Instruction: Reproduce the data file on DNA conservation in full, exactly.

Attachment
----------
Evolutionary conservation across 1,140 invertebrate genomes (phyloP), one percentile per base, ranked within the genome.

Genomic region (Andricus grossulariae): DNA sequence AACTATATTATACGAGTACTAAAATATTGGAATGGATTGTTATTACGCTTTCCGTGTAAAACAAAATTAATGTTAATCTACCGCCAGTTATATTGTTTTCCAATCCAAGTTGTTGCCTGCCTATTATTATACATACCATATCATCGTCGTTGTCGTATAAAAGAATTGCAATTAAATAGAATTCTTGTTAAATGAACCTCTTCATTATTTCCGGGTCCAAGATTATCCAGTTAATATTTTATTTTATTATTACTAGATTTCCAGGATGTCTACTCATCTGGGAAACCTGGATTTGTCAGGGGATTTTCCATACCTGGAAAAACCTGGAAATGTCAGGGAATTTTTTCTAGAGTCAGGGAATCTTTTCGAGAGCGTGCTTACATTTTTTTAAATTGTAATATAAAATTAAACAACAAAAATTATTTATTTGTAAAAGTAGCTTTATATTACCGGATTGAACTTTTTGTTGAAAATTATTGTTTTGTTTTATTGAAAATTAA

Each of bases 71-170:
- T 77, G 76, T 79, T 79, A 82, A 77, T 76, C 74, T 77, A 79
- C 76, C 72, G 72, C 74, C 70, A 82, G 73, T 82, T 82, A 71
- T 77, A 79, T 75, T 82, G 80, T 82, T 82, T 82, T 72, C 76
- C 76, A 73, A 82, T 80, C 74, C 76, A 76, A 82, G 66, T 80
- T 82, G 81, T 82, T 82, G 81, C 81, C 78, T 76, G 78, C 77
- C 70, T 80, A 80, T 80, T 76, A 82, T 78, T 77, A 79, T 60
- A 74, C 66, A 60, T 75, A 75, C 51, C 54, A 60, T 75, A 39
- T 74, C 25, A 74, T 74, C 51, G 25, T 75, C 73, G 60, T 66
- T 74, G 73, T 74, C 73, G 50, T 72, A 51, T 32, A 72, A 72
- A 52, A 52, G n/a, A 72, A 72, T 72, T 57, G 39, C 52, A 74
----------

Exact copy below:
Evolutionary conservation across 1,140 invertebrate genomes (phyloP), one percentile per base, ranked within the genome.

Genomic region (Andricus grossulariae): DNA sequence AACTATATTATACGAGTACTAAAATATTGGAATGGATTGTTATTACGCTTTCCGTGTAAAACAAAATTAATGTTAATCTACCGCCAGTTATATTGTTTTCCAATCCAAGTTGTTGCCTGCCTATTATTATACATACCATATCATCGTCGTTGTCGTATAAAAGAATTGCAATTAAATAGAATTCTTGTTAAATGAACCTCTTCATTATTTCCGGGTCCAAGATTATCCAGTTAATATTTTATTTTATTATTACTAGATTTCCAGGATGTCTACTCATCTGGGAAACCTGGATTTGTCAGGGGATTTTCCATACCTGGAAAAACCTGGAAATGTCAGGGAATTTTTTCTAGAGTCAGGGAATCTTTTCGAGAGCGTGCTTACATTTTTTTAAATTGTAATATAAAATTAAACAACAAAAATTATTTATTTGTAAAAGTAGCTTTATATTACCGGATTGAACTTTTTGTTGAAAATTATTGTTTTGTTTTATTGAAAATTAA

Each of bases 71-170:
- T 77, G 76, T 79, T 79, A 82, A 77, T 76, C 74, T 77, A 79
- C 76, C 72, G 72, C 74, C 70, A 82, G 73, T 82, T 82, A 71
- T 77, A 79, T 75, T 82, G 80, T 82, T 82, T 82, T 72, C 76
- C 76, A 73, A 82, T 80, C 74, C 76, A 76, A 82, G 66, T 80
- T 82, G 81, T 82, T 82, G 81, C 81, C 78, T 76, G 78, C 77
- C 70, T 80, A 80, T 80, T 76, A 82, T 78, T 77, A 79, T 60
- A 74, C 66, A 60, T 75, A 75, C 51, C 54, A 60, T 75, A 39
- T 74, C 25, A 74, T 74, C 51, G 25, T 75, C 73, G 60, T 66
- T 74, G 73, T 74, C 73, G 50, T 72, A 51, T 32, A 72, A 72
- A 52, A 52, G n/a, A 72, A 72, T 72, T 57, G 39, C 52, A 74